Lisa Lakey’s ?rst diagnosis was received in a Planned Parenthood at 18 years old. It was HPV, and with research discoveries of the virus still being relatively new, there were unfortunately no treatment plans o?ered or vaccines available.
It wouldn’t be until 2006 that the HPV vaccine would be o?cially approved for the public, and according to the World Health Organization1, it takes 15 to 20 years for cervical cancer to develop in women with normal immune systems. It can take only 5 to 10 years in women with weakened immune systems, such as those with untreated HIV infection.
With no treatment plan and the stigma stemming from her Catholic upbringing, Lisa told no one and continued on in her life – getting married at 20, raising her son (who is now 19 years old) and even ?nding new love in her current husband, Brian, after divorcing at 28. They had plans for their life together. They wanted to have a child and were making active plans to do that as they were beginning their fertility journey.
“I have a 19-year old with my ex-husband, but he doesn’t have his own biological children – my new husband. I do grieve what could have been and what should have been. And I think he does, too.”
Lisa was 35 is when she spoke up about her HPV diagnosis from nearly 20 years earlier. Her doctors immediately went into diagnostic and treatment mode. She underwent surgery where they discovered new cancer cells, and her gynecologist suggested a hysterectomy, and she also decided to schedule an appointment with an oncologist who could be able to o?cially stage her cancer. Her doctor diagnosed her with Stage 1A1 cervical cancer. Lisa made the di?cult decision to have a hysterectomy. Though she still had pains in her ovaries, her scans remained clear for the next three years.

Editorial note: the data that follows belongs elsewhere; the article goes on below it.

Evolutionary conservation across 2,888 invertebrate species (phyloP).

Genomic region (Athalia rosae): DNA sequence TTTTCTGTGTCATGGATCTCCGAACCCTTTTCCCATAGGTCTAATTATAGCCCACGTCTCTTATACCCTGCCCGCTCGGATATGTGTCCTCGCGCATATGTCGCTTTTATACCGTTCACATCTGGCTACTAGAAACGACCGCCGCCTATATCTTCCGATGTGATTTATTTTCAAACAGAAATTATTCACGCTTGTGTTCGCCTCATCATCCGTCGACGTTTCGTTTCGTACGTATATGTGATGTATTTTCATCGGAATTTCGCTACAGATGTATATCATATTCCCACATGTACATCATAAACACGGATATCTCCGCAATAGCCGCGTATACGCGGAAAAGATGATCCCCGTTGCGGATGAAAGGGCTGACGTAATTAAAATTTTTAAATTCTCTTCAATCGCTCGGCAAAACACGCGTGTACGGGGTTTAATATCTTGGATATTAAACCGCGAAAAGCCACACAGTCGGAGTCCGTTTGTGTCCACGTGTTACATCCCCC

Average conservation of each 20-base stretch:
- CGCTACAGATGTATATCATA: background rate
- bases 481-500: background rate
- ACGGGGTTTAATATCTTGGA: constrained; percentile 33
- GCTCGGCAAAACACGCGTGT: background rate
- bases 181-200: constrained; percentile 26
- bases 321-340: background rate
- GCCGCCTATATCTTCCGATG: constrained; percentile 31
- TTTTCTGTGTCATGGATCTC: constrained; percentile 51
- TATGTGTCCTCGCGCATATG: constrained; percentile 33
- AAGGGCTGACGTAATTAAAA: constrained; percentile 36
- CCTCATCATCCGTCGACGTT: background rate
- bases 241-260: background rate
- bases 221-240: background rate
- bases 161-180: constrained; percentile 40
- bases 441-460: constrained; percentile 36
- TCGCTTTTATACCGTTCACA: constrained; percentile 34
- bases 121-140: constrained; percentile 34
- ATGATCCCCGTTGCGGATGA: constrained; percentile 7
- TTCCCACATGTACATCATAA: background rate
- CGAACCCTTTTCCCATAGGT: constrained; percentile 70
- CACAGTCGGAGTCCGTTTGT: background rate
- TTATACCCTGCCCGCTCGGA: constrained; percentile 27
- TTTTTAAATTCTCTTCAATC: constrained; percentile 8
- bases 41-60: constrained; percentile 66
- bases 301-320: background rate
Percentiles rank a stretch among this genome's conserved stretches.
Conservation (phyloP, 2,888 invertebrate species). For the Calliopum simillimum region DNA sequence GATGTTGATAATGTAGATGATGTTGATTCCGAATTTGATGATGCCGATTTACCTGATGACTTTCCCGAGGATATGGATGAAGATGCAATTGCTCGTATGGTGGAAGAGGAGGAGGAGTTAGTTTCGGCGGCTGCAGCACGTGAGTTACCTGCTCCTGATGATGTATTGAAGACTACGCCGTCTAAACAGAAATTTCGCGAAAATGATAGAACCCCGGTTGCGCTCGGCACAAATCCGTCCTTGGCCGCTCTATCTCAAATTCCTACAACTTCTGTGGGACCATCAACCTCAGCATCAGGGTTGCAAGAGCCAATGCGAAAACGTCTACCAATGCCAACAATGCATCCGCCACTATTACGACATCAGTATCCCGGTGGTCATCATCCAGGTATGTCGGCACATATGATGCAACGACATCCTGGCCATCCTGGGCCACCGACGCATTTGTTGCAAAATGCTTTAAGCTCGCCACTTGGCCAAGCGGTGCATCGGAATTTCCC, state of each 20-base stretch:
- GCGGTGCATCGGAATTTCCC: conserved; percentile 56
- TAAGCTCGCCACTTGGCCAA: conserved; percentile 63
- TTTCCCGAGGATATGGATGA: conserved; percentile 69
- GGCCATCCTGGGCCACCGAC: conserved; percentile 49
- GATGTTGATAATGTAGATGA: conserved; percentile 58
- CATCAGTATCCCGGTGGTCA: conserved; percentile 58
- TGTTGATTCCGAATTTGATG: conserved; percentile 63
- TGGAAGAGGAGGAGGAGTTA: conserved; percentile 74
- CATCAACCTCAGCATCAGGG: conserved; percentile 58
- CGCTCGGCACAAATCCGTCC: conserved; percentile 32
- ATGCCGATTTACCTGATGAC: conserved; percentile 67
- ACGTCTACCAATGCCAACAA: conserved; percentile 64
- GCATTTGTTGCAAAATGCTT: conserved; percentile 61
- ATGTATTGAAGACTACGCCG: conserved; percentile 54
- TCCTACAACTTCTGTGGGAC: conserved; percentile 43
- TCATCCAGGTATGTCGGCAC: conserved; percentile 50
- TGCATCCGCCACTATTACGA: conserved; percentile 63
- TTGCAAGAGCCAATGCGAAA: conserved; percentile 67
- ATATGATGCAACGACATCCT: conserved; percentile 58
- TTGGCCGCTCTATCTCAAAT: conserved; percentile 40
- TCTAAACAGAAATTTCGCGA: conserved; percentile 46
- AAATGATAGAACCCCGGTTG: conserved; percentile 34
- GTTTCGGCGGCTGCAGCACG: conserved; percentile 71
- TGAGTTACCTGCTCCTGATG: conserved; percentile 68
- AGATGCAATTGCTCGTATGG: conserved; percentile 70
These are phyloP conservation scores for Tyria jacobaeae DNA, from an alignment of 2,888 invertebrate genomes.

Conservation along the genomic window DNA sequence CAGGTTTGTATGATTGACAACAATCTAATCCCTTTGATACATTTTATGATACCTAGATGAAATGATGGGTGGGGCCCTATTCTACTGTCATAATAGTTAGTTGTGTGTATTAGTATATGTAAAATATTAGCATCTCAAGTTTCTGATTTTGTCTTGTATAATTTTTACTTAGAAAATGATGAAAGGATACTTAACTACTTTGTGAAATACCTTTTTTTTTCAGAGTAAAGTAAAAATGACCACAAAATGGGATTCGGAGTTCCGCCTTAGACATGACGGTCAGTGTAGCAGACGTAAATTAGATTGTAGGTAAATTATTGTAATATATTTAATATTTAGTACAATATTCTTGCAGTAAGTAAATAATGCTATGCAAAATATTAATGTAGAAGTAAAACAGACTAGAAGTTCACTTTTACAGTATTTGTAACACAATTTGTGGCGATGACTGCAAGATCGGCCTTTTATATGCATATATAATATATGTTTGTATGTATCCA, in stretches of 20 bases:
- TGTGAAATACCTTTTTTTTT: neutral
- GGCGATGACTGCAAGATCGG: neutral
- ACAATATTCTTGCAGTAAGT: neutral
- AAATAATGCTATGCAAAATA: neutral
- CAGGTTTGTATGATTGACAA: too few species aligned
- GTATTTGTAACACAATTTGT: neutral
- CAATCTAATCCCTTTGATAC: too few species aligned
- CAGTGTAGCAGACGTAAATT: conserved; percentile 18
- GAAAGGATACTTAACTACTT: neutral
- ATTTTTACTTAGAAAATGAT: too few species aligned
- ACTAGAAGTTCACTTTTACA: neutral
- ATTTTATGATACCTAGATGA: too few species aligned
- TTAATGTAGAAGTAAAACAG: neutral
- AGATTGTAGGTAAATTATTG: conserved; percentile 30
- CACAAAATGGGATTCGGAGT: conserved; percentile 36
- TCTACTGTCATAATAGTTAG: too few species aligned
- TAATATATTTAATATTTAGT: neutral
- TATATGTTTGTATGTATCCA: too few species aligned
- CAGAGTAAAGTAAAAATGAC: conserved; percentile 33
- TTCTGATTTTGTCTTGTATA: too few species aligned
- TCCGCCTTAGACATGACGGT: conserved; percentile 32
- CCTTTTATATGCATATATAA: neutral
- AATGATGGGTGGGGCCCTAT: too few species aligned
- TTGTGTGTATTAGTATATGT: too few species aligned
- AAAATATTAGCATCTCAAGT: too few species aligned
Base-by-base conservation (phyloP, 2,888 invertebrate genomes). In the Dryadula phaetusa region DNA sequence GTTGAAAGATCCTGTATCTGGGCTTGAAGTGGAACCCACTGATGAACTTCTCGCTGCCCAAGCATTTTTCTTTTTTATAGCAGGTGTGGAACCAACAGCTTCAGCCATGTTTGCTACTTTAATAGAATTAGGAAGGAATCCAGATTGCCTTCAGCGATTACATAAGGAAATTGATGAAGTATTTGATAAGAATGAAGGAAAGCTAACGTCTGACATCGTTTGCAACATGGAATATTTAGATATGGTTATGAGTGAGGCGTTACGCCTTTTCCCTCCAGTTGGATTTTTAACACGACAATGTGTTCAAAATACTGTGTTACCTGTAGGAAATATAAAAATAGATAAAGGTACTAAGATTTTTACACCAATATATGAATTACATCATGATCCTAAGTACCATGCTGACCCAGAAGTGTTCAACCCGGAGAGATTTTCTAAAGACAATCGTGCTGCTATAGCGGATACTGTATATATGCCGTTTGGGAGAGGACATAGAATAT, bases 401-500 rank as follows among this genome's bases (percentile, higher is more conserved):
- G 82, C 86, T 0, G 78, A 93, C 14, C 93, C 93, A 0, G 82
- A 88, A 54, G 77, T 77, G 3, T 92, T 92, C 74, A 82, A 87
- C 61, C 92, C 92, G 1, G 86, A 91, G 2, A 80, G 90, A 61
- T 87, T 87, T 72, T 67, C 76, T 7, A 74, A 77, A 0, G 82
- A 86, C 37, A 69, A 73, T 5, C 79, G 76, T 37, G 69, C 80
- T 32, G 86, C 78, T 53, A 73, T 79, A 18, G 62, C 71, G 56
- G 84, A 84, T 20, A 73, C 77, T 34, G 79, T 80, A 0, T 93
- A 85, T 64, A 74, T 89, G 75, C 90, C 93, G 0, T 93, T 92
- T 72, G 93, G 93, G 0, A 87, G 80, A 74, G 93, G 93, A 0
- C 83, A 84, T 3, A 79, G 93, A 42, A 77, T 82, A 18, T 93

Doctors told her that there was only a 5% chance that her cancer would return. Unfortunately, in 2019, at 40-years old, an ultrasound revealed an 18 centimeter cyst. Her cancer had metastasized to her ovaries, and after further tests, she was again diagnosed with Stage 1A1 cervical cancer. Given the nature of her diagnosis, her treatment plan was aggressive starting with the removal of her ovaries, fallopian tubes, and the cyst.
Lisa is now cancer free and when asked about the experience looking back, she describes her treatment plans and the support her of doctors and loved ones with immense gratitude. During the process, you’re given a plan that tells of the exact treatments you’ll receive as well as a timeframe for when you can expect to be ?nished with the treatment. But when all of that ends, the question is – what’s next? Moving forward after battling cancer is the new challenge, one that Lisa says has sparked her journey of self-discovery. She’s hopeful as she describes how her view on the preciousness of life is completely di?erent from before.
“I’m going to be a better Lisa. Like after all of this, I know I am. It’s there. This beautiful life, this world in front of us. And I don’t think I would have known any of that if I had just gone on living my life day to day like miserable sometimes and happy sometimes and materialistic, and like all of these things. For example, when I had cancer, I remember thinking money did not matter. Like nothing mattered to me. I didn’t want anything materialistic. I was just like, ‘None of this matters. Who cares if I have a credit card?’ You know, I actually saved money because I stopped spending money. Other people I’ve heard, go on spending sprees, or whatever but I was just like, I don’t need anything but like, love and happiness and health and that’s what I wanted to focus on.